Tuesday, 12 May 2009
M is for the Million Things
By Mary E. Davies of Mary's Real Life
Mother’s Day at our house always got off to a loud start with my dad singing, not the M-O-T-H-E-R song, but,
If it wasn’t for your father
Would your mother be your mother?
So remember Dad on Mother’s Day.
(Is that a real song, or did Dad make it up?)
Despite this quirk, he thought Mom was the cat’s meow. He thanked her for every meal she made, he allowed no disrespect of her in our home and since he talked to her all the time, we discerned how important and smart she must be.
She read parenting books and tells a story about bawling with her own mom outside my closed bedroom door while I wailed inside because her book said to ignore my baby whims and feed me on a schedule.
(Hmm, is that why I like to eat at 7:30 and noon and six? I’m happy with that. Thanks, Mom.)
She seemed to believe there were things a girl would need to know to make her way in the world and she undertook to teach them. Such as sewing my first little blouse at age six. I still remember her saying, “That’s good, Mary, the way you put your hands on both sides of the seam.”
I must be a natural! I thought. She took time to teach “hospital corners” on the sheets and how to cook and vacuum, all of which came in handy when I ran an inn for twenty years.
One year, Mom and Dad sat me and my sister Deb down and said, “We’ll increase your weekly allowance if you’d like to be responsible for buying your own clothes. You’ll have to choose carefully; we won’t be bailing you out.”
We could do the math: Sewing your own = bigger wardrobe. So we did. Because I had to save and plan for them, I can still remember my red leather flats and finally achieving a mix-and-match wardrobe of a different outfit all five school days of the week.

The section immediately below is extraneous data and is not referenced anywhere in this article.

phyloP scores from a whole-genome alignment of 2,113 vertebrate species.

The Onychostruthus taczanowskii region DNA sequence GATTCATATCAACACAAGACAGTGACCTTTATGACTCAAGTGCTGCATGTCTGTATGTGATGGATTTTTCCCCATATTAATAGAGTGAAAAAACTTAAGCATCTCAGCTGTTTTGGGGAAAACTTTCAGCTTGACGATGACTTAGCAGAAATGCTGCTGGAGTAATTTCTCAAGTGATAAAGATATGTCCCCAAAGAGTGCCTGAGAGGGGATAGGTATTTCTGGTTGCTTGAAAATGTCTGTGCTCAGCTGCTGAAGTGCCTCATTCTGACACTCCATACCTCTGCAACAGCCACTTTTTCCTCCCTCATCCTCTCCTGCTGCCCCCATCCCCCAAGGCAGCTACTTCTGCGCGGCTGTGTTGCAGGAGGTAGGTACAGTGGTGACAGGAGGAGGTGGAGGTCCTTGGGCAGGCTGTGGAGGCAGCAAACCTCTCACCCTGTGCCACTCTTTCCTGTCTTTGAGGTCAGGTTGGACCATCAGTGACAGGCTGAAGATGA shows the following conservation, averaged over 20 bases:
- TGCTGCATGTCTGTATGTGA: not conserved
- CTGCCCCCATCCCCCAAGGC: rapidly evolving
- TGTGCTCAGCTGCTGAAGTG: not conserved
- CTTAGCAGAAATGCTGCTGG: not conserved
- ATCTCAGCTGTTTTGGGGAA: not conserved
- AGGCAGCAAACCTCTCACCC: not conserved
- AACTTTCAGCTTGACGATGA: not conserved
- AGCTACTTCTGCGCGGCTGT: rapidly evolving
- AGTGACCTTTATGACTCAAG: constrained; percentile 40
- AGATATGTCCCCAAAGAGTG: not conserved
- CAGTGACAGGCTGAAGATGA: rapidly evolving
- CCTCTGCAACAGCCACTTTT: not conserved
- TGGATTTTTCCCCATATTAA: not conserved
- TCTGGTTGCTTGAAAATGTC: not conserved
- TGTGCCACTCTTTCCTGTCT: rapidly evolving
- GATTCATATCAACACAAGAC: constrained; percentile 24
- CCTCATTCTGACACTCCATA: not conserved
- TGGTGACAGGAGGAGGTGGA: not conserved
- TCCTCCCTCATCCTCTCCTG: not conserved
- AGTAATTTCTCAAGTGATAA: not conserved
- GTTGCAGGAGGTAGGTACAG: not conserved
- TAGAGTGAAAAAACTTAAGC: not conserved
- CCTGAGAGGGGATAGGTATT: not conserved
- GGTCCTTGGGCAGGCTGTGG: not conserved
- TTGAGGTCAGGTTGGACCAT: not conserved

I remember mistakes too - the “angel blouse” I bought despite Mom’s good counsel, a fleeting style that managed to make a lot of junior high girls look pregnant one spring and one spring only.
Mom and Dad had strict ideas about the appropriate age for boy-girl parties. We had lots of fine fights about it, with me flouncing off in indignation and tears. Then one day they said, “Mary, we don’t think this party is a good idea, but we do believe you’re old enough to make a good decision about it. We’re going to leave it up to you.” Well. Of all the annoying things! I had to decide against that party myself, and I couldn’t pin it on anybody else.
Mom wasn’t much help, however, when it came to advice on dating. She only dated two men, my dad and the guy Dad displaced. She was too chicken to break her date with Bob, even though she had also made one with Dad, and they showed up at her door together. She has great stories like that and in telling them, gave us the important idea, I think, that our lives too would be great stories.
She phoned from Michigan the other day to say she was having her first coffee of the year out on the stoop. I can picture her there, in her jeans with the stretchy waistband in back. She probably had her Bible and her journal alongside her, unopened while she watched the birds on the feeder and the branches greening up on the maples.
She was probably thinking about her grocery list or a walk to the library or, no, I’ll bet she was thinking about me, how I’ll be there in July and we’ll be sharing that stoop, that coffee, those groceries and the walks to the library.
May you live forever, Mom. For my sake.